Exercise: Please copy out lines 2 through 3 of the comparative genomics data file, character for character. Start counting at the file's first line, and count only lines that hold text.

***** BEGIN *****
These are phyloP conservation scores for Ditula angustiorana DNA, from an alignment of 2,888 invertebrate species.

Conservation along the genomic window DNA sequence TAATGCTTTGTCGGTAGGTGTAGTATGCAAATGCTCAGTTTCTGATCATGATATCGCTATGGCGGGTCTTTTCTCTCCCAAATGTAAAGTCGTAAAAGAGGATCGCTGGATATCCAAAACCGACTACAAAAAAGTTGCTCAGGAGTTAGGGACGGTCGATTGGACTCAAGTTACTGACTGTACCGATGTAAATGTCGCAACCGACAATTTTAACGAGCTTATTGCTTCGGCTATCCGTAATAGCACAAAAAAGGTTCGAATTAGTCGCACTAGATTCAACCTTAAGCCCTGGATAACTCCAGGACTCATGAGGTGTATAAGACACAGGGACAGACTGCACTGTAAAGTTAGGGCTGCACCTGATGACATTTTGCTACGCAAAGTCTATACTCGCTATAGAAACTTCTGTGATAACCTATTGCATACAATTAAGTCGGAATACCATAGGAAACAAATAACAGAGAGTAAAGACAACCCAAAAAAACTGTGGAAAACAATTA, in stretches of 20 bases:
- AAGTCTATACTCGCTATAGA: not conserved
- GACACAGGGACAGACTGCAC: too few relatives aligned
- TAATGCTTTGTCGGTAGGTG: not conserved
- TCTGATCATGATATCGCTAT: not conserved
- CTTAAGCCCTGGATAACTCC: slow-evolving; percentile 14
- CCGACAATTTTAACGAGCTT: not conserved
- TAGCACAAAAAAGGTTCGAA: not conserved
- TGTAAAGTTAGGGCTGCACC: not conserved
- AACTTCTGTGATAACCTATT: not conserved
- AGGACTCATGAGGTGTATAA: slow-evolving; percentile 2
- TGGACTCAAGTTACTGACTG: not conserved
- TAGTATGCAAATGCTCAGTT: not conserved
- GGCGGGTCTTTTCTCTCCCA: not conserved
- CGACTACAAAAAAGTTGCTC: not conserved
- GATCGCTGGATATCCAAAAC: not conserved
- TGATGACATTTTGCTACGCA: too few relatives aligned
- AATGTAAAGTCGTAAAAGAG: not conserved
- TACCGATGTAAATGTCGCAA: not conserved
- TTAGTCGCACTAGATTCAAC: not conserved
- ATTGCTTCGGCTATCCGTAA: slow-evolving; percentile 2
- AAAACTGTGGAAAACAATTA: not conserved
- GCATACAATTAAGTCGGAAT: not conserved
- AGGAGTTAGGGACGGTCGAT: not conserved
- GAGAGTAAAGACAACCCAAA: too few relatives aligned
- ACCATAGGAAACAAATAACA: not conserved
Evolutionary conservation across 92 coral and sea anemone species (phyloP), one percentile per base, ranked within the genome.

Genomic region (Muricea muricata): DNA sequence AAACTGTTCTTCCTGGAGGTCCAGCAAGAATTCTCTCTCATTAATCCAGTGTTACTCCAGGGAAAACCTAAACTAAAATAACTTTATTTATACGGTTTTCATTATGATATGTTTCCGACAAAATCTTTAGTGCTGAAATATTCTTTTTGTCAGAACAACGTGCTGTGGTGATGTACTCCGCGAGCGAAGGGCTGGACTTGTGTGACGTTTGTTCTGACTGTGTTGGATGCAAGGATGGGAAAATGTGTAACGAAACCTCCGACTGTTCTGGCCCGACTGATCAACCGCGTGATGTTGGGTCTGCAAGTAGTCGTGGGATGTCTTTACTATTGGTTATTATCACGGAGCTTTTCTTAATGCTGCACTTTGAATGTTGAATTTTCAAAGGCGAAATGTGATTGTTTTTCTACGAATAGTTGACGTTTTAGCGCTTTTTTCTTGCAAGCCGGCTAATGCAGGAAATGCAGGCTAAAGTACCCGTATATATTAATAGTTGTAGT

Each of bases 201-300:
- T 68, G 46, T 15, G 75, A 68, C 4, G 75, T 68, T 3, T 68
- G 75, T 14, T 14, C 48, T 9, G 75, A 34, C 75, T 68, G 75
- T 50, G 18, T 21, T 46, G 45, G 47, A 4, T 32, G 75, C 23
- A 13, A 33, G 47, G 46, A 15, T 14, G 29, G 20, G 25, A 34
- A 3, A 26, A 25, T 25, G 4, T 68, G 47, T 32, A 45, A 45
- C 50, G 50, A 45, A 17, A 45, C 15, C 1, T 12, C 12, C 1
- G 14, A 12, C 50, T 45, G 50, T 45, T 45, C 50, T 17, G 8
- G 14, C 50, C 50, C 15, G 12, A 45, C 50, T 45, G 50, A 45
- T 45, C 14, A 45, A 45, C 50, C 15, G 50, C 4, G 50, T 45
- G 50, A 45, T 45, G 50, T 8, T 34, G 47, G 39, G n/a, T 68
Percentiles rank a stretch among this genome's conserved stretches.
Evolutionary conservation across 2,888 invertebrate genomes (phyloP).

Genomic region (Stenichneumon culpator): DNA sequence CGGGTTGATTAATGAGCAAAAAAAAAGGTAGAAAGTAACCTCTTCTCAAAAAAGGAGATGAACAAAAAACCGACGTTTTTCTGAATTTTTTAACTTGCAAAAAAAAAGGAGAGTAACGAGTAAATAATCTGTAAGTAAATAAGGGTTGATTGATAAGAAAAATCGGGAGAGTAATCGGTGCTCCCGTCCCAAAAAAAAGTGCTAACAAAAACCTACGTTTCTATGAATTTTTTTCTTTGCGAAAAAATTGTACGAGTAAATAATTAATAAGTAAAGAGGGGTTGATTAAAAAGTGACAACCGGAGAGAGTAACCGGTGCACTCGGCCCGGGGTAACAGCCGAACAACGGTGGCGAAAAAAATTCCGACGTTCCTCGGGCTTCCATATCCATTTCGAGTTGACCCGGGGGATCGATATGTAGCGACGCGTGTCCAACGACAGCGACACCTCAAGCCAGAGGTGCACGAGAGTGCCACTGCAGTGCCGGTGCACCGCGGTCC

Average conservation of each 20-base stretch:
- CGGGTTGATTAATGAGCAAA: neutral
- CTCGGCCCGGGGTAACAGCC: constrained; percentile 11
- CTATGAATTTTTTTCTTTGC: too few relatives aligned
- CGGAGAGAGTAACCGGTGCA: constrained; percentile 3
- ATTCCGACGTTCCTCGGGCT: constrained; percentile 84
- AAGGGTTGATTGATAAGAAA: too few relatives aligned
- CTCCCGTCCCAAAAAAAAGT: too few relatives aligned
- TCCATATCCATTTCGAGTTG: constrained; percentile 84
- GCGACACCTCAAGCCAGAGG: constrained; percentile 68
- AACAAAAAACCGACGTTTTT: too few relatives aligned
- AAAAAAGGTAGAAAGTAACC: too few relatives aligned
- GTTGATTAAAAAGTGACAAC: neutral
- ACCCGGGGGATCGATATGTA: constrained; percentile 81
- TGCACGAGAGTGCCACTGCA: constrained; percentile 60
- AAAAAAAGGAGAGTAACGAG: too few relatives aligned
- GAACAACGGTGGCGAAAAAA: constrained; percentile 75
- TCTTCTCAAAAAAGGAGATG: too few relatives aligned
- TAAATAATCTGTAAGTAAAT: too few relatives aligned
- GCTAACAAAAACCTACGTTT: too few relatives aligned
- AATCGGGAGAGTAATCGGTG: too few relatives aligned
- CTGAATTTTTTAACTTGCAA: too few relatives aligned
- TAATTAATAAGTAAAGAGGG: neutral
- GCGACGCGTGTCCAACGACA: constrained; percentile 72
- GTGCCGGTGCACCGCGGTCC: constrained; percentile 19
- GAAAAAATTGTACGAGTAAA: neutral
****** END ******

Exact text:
Conservation along the genomic window DNA sequence TAATGCTTTGTCGGTAGGTGTAGTATGCAAATGCTCAGTTTCTGATCATGATATCGCTATGGCGGGTCTTTTCTCTCCCAAATGTAAAGTCGTAAAAGAGGATCGCTGGATATCCAAAACCGACTACAAAAAAGTTGCTCAGGAGTTAGGGACGGTCGATTGGACTCAAGTTACTGACTGTACCGATGTAAATGTCGCAACCGACAATTTTAACGAGCTTATTGCTTCGGCTATCCGTAATAGCACAAAAAAGGTTCGAATTAGTCGCACTAGATTCAACCTTAAGCCCTGGATAACTCCAGGACTCATGAGGTGTATAAGACACAGGGACAGACTGCACTGTAAAGTTAGGGCTGCACCTGATGACATTTTGCTACGCAAAGTCTATACTCGCTATAGAAACTTCTGTGATAACCTATTGCATACAATTAAGTCGGAATACCATAGGAAACAAATAACAGAGAGTAAAGACAACCCAAAAAAACTGTGGAAAACAATTA, in stretches of 20 bases:
- AAGTCTATACTCGCTATAGA: not conserved